roles in the chemistry of the stratosphere either in catalytic cycles or

through reactions that partition other species between free radicals and

chemically stable forms. The dominant source of HO. radicals throughout

the stratosphere is the reaction

H20 + O('D) 2 OH


where the excited oxygen atoms are formed by the photolysis of 03.

Reaction (1) is the rate-determining step in a catalytic cycle that leads to

03 destruction

OH + 03 -HO2 + 02 (7)

O + HO2-* OH + 02 (1)

O + O3 202 net

Figure 1 (taken from reference 12) shows the conversion rate between OH

and HO2 as a function of altitude for all major reactions thought to

interconvert these species. Note that reaction (1) is the dominant

reaction converting HO2 to OH above 40 km, i.e., in the upper


In 1974, Stolarski and Cicerone13 suggested that chlorine introduced

into the atmosphere in rocket exhaust could destroy 03 by another

catalytic cycle

Cl + 03 C10 + 02 (12)

0 + C10- Cl + 02 (2)

O + 03 -* 2 02





U) 0

+U C+J + C
0 0

V3~~0 0 mco )C

= = C4cq 7c


o o

(WN) 3 niii-l

In this cycle, reaction (2) is rate-determining. Subsequently, Molina and

Rowland14 identified chlorofluorocarbons (CFCs) as another, much larger

anthropogenic source of stratospheric Cl. In general, CFCs are defined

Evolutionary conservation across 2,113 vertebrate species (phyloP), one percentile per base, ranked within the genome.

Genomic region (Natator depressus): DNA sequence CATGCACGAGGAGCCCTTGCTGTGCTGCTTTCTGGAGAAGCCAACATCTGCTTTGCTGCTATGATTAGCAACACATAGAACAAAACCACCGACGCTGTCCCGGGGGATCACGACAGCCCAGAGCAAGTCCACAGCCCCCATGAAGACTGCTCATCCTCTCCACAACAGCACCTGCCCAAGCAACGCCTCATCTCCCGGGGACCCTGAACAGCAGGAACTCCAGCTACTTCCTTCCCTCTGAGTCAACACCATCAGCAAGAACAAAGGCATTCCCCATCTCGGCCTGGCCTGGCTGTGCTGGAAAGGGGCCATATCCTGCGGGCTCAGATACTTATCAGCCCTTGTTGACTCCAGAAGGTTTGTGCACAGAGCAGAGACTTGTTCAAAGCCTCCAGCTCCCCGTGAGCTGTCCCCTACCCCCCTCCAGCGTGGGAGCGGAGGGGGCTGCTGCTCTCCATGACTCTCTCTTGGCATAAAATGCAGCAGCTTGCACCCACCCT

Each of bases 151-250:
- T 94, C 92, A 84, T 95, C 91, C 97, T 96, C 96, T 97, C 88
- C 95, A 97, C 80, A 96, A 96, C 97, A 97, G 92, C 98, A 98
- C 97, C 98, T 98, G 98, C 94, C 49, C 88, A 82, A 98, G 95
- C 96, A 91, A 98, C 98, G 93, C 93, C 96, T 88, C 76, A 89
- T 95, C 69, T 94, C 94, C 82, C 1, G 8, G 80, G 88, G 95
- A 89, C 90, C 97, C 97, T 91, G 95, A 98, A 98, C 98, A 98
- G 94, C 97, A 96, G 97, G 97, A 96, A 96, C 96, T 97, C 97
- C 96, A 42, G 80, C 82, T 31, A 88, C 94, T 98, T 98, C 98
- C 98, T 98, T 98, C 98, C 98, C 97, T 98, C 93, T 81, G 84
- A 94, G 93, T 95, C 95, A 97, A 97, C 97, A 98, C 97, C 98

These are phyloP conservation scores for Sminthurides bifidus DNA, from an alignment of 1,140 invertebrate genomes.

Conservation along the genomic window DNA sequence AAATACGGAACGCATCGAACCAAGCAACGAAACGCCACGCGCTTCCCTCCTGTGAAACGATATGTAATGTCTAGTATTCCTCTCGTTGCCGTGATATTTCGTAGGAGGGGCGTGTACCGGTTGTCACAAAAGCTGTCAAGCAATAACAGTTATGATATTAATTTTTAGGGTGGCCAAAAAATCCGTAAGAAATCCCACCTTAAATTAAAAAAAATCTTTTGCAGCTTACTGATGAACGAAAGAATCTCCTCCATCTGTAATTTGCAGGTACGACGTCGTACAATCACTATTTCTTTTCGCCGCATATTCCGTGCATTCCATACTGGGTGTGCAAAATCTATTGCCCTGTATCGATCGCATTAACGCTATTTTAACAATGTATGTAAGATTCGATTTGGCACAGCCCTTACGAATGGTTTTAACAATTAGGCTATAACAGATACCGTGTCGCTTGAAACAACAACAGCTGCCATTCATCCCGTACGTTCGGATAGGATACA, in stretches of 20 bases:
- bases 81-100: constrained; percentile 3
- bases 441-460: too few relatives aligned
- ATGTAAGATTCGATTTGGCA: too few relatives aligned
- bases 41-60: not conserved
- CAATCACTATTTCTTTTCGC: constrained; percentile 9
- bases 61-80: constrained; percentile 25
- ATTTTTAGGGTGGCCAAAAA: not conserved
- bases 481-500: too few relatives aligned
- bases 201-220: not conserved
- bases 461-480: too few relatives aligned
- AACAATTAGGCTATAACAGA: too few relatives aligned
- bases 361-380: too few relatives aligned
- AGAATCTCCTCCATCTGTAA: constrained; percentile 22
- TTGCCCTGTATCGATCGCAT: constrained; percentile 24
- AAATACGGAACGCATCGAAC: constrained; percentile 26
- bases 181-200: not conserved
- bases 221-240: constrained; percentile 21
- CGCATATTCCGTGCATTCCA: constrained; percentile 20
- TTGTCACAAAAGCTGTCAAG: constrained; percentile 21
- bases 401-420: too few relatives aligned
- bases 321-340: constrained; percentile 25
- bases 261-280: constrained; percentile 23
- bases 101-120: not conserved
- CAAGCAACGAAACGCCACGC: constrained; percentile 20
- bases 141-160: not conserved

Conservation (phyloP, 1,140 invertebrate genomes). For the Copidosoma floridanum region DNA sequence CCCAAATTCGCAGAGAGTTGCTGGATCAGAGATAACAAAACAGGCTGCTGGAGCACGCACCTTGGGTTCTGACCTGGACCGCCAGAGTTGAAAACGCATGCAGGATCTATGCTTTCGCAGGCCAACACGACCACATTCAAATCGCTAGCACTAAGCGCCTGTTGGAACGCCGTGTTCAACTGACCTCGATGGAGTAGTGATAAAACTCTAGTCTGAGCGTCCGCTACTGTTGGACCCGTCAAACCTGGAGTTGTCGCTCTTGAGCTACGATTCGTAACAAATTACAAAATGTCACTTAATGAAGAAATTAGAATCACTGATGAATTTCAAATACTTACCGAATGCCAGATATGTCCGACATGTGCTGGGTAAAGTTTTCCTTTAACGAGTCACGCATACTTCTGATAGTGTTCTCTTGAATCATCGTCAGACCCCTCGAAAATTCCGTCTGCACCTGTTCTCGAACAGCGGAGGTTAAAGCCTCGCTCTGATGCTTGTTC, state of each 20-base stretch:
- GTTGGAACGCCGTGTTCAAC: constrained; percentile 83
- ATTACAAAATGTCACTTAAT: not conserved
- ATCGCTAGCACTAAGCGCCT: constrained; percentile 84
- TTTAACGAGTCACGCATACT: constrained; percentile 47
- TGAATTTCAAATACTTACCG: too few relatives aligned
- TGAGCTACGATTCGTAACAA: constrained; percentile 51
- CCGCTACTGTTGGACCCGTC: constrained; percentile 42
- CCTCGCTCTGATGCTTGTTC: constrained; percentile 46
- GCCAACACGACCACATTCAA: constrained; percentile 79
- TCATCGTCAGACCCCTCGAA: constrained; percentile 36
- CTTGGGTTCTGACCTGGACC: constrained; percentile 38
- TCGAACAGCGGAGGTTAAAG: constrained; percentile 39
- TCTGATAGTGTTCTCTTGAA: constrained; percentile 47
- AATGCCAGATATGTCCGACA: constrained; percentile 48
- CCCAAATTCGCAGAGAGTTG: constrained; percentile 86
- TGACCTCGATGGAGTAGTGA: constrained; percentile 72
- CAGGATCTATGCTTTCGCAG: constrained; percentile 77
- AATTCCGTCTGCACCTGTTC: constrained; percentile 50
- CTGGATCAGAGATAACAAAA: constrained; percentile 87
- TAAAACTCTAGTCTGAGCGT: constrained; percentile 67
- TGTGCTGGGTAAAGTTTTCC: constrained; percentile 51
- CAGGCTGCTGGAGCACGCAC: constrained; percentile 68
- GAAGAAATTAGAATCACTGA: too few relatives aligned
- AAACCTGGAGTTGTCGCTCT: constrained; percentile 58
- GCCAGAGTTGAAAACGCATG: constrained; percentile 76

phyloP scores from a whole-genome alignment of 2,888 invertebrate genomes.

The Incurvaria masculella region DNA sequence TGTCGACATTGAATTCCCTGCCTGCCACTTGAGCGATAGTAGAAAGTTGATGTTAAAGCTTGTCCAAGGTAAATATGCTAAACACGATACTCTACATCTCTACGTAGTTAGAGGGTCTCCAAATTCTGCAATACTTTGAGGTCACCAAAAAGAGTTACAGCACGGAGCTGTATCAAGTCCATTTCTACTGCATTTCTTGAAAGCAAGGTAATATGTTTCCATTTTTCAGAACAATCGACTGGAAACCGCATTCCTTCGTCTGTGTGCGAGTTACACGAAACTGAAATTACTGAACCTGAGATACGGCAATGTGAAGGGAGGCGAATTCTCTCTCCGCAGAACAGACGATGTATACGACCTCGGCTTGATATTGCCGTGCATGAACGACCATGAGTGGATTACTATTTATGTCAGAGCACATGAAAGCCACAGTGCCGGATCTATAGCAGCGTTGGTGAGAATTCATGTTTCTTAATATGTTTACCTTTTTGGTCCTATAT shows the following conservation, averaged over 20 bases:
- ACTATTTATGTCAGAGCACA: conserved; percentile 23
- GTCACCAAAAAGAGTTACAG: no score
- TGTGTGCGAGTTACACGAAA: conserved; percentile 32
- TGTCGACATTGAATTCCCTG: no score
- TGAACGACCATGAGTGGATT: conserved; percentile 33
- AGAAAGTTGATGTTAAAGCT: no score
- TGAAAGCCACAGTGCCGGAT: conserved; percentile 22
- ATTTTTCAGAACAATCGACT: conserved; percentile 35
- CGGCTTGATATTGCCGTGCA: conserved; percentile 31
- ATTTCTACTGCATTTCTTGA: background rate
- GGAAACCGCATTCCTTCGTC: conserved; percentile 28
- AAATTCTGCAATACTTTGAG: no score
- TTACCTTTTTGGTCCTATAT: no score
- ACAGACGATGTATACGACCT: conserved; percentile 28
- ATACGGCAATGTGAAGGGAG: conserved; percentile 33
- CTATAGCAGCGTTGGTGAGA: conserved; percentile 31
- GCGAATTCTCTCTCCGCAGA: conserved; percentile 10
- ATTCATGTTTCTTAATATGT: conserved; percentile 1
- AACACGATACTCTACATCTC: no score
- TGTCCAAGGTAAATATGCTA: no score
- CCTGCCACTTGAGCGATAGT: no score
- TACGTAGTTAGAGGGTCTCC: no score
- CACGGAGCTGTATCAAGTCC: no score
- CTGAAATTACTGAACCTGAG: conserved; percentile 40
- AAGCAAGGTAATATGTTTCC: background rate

as hydrocarbons in which all the hydrogen atoms have been replaced by

either chlorine, fluorine or a combination of both. Since World War II,

CFCs have been produced for use in a variety of industrial applications

such as solvents and refrigerants. Relatively inert to oxidation or other

loss processes in the troposphere, the CFCs mix into the stratosphere

where their ultraviolet photolysis produces free chlorine atoms.

Approximately 80% of the present atmospheric load of chlorine is from

CFCs with the remainder coming from naturally occurring CH3C1.

Recent measurements have clearly shown that indeed the level of

stratospheric 03 has been negatively perturbed. Trend estimates in the

loss of ozone in the mid-latitudes as measured by several methods and

predicted by model calculations are shown in Figure 2 (taken from

reference 15). The measurement techniques include ground based